Sailing Alone Around the World
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A blue-nose ancestry with Yankee proclivities—Youthful fondness for the sea—Master of the ship Northern Light—Loss of the Aquidneck—Return home from Brazil in the canoe Liberdade—The gift of a "ship"—The rebuilding of the Spray-Conundrums in regard to finance and calking—The launching of the Spray.
In the fair land of Nova Scotia, a maritime province, there is a ridge called North Mountain, overlooking the Bay of Fundy on one side and the fertile Annapolis valley on the other. On the northern slope of the range grows the hardy spruce-tree, well adapted for ship-timbers, of which many vessels of all classes have been built. The people of this coast, hardy, robust, and strong, are disposed to compete in the world's commerce, and it is nothing against the master mariner if the birthplace mentioned on his certificate be Nova Scotia. I was born in a cold spot, on coldest North Mountain, on a cold February 20, though I am a citizen of the United States—a naturalized Yankee, if it may be said that Nova Scotians are not Yankees in the truest sense of the word. On both sides my family were sailors; and if any Slocum should be found not seafaring, he will show at least an inclination to whittle models of boats and contemplate voyages. My father was the sort of man who, if wrecked on a desolate island, would find his way home, if he had a jack-knife and could find a tree. He was a good judge of a boat, but the old clay farm which some calamity made his was an anchor to him. He was not afraid of a capful of wind, and he never took a back seat at a camp-meeting or a good, old-fashioned revival.
As for myself, the wonderful sea charmed me from the first. At the age of eight I had already been afloat along with other boys on the bay, with chances greatly in favor of being drowned. When a lad I filled the important post of cook on a fishing-schooner; but I was not long in the galley, for the crew mutinied at the appearance of my first duff, and "chucked me out" before I had a chance to shine as a culinary artist. The next step toward the goal of happiness found me before the mast in a full-rigged ship bound on a foreign voyage. Thus I came "over the bows," and not in through the cabin windows, to the command of a ship.
My best command was that of the magnificent ship Northern Light, of which I was part-owner. I had a right to be proud of her, for at that time—in the eighties—she was the finest American sailing-vessel afloat. Afterward I owned and sailed the Aquidneck, a little bark which of all man's handiwork seemed to me the nearest to perfection of beauty, and which in speed, when the wind blew, asked no favors of steamers, I had been nearly twenty years a shipmaster when I quit her deck on the coast of Brazil, where she was wrecked. My home voyage to New York with my family was made in the canoe Liberdade, without accident.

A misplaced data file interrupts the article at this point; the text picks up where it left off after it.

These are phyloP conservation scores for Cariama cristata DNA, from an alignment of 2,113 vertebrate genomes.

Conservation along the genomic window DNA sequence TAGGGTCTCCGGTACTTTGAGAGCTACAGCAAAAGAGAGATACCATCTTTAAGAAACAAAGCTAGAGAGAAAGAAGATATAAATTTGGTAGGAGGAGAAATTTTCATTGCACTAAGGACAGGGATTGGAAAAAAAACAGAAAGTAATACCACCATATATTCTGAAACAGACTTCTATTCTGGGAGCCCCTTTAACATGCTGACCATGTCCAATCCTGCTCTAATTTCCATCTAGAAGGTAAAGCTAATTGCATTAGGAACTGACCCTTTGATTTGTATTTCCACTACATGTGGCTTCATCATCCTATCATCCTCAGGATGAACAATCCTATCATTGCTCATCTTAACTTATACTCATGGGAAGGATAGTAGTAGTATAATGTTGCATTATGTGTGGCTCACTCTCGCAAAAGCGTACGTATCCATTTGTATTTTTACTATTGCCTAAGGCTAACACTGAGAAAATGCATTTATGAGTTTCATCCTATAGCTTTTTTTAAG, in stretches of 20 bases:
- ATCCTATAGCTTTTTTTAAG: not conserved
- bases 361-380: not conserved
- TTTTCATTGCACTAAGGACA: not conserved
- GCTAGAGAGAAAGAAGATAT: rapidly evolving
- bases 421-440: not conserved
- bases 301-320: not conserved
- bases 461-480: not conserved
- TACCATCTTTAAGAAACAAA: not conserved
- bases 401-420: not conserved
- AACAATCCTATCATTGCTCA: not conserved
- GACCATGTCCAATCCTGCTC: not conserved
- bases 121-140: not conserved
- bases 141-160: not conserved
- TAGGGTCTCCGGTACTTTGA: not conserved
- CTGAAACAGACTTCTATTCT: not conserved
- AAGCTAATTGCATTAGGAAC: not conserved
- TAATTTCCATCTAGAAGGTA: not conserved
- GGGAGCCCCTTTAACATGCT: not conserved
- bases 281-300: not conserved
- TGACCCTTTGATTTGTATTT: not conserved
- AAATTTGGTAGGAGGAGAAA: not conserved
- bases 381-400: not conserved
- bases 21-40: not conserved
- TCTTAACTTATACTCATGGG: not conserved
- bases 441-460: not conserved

My voyages were all foreign. I sailed as freighter and trader principally to China, Australia, and Japan, and among the Spice Islands. Mine was not the sort of life to make one long to coil up one's ropes on land, the customs and ways of which I had finally almost forgotten. And so when times for freighters got bad, as at last they did, and I tried to quit the sea, what was there for an old sailor to do? I was born in the breezes, and I had studied the sea as perhaps few men have studied it, neglecting all else. Next in attractiveness, after seafaring, came ship-building. I longed to be master in both professions, and in a small way, in time, I accomplished my desire. From the decks of stout ships in the worst gales I had made calculations as to the size and sort of ship safest for all weather and all seas. Thus the voyage which I am now to narrate was a natural outcome not only of my love of adventure, but of my lifelong experience.
One midwinter day of 1892, in Boston, where I had been cast up from old ocean, so to speak, a year or two before, I was cogitating whether I should apply for a command, and again eat my bread and butter on the sea, or go to work at the shipyard, when I met an old acquaintance, a whaling-captain, who said: "Come to Fairhaven and I'll give you a ship. But," he added, "she wants some repairs." The captain's terms, when fully explained, were more than satisfactory to me. They included all the assistance I would require to fit the craft for sea. I was only too glad to accept, for I had already found that I could not obtain work in the shipyard without first paying fifty dollars to a society, and as for a ship to command—there were not enough ships to go round. Nearly all our tall vessels had been cut down for coal-barges, and were being ignominiously towed by the nose from port to port, while many worthy captains addressed themselves to Sailors' Snug Harbor.
The next day I landed at Fairhaven, opposite New Bedford, and found that my friend had something of a joke on me. For seven years the joke had been on him. The "ship" proved to be a very antiquated sloop called the Spray, which the neighbors declared had been built in the year 1. She was affectionately propped up in a field, some distance from salt water, and was covered with canvas. The people of Fairhaven, I hardly need say, are thrifty and observant. For seven years they had asked, "I wonder what Captain Eben Pierce is going to do with the old Spray?" The day I appeared there was a buzz at the gossip exchange: at last some one had come and was actually at work on the old Spray. "Breaking her up, I s'pose?" "No; going to rebuild her." Great was the amazement. "Will it pay?" was the question which for a year or more I answered by declaring that I would make it pay.
My ax felled a stout oak-tree near by for a keel, and Farmer Howard, for a small sum of money, hauled in this and enough timbers for the frame of the new vessel....